Review: “Glass Onion: A Knives Out Mystery”

Photo courtesy of Netflix

Jacob Tribble , Staff writer

  Director Rian Johnson is back and has cracked the code to new Hollywood with his new movie “Glass Onion: A Knives Out Mystery”.

  Johnson understands our rampant need for nostalgia. It is no coincidence that when looking at the box office in 2022 that all top 10 movies are sequels or remakes of some kind.

  However, while the other major blockbuster sequels this year – “Jurassic World: Dominion”, “Thor: Love and Thunder”, “Doctor Strange in the Multiverse of Madness”, – feel mundane and overdone, what sets the “Knives Out” formula apart from the others is its ability to introduce us to a fresh set of characters in a completely different setting from its predecessor.

  In this new sequel, we once again follow detective Benoit Blanc (Daniel Craig) as he is wrapped into a murder mystery on a Greek island owned by billionaire Miles Bron (Edward Norton). 

  The cast includes an eclectic group of characters ranging from a vapid model now entrepreneur – Birdie (Jennifer Hudson), a prim and proper Connecticut governor – Claire (Kathryn Hahn), a silicon valley-esque scientist – Lionel (Leslie Odom Jr.), a pseudo alpha male YouTube influencer – Duke (Dave Bautista), and the mysterious ex-partner of Miles – Andi (Janelle Monae). 

  Through many twists and turns, the plot peels back more and more layers, and leaves us with a satisfying, albeit exhausting, conclusion.

  Although it is fun to see Craig reprise the whimsical role of Blanc, the real star of this movie is Janelle Monae. Compared to all of the caricatures the rest of the cast are playing, Monae’s character comes with a surprising level of depth. Monae steps up to the plate and delivers an entertaining performance that is a standout amongst the star-studded cast.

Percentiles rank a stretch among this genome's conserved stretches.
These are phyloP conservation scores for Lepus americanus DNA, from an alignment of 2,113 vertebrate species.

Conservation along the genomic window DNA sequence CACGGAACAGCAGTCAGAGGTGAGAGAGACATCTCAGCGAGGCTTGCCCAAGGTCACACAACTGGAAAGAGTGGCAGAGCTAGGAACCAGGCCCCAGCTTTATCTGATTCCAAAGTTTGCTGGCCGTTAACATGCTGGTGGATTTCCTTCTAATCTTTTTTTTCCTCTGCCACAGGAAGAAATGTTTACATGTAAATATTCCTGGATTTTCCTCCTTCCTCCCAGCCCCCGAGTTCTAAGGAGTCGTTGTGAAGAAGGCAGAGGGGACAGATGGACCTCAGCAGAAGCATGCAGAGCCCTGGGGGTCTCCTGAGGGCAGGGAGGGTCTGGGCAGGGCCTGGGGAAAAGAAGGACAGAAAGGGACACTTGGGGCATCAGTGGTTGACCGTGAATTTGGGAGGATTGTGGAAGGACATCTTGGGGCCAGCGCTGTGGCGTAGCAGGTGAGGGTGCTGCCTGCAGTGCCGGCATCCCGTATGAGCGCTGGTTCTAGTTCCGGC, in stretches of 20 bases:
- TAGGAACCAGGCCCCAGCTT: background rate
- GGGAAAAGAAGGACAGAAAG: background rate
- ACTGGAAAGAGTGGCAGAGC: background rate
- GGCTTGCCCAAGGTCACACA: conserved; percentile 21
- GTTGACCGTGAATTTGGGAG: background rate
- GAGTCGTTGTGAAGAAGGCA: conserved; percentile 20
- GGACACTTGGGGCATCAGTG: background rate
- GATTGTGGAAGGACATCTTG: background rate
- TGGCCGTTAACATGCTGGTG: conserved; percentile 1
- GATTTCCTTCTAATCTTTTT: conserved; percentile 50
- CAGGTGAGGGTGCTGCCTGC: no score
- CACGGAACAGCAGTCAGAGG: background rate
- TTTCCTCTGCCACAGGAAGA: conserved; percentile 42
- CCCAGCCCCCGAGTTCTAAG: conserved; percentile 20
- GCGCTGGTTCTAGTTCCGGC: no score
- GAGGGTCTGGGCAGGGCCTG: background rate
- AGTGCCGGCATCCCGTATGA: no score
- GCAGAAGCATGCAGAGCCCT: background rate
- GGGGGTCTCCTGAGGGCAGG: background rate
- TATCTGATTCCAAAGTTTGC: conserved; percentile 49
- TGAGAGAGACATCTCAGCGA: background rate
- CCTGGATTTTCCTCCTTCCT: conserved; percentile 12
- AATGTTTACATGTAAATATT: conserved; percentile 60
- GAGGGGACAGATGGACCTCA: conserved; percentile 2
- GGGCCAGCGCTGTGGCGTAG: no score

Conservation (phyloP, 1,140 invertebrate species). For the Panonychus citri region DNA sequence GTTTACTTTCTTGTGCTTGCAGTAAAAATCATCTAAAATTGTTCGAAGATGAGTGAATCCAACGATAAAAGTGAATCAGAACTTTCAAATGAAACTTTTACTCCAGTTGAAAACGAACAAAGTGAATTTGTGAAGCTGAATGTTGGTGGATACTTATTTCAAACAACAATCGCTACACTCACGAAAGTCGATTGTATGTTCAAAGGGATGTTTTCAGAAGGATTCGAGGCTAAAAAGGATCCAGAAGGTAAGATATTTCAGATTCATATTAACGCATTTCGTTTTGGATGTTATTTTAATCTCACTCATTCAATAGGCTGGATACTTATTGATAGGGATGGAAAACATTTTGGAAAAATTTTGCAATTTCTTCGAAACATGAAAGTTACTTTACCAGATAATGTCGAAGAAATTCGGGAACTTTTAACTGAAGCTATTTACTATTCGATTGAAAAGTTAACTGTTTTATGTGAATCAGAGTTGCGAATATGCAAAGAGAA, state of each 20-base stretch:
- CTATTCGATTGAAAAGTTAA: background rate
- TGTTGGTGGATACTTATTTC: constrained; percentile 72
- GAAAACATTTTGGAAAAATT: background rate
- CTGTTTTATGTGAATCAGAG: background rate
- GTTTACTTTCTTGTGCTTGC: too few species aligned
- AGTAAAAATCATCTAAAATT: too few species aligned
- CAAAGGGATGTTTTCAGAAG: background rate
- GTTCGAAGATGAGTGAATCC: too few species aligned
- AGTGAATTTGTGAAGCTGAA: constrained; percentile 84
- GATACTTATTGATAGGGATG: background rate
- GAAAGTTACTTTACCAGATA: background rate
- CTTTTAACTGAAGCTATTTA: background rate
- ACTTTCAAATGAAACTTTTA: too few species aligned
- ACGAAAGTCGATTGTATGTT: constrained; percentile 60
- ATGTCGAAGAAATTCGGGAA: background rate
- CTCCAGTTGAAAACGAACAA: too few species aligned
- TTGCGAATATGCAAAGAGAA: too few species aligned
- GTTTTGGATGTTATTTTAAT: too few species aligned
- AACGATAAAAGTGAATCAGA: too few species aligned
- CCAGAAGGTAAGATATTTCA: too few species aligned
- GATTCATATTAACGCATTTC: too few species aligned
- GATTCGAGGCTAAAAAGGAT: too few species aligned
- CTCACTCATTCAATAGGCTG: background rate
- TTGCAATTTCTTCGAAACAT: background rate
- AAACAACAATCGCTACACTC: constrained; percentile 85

What holds this movie back is a common problem seen in film today: the movie does not trust its audience. An alarming amount of the run time in this movie is filled with sequences of explaining the plot piece-by-piece to the audience, allowing no room for audience speculation. 

  The constant hand-holding starts to feel repetitive and leaves the viewer not as invested in what is otherwise a very clever and well-crafted film.

  “Glass Onion: A Knives Out Mystery” is worth watching if for nothing else the flashy performances and the fun, zippy set pieces. The ease of access, having this movie instantly available on Netflix, also contributes to what makes this one worth checking out. 

  However, once the mystery unravels, you may find yourself thinking the movie is a little similar to the title: empty inside.

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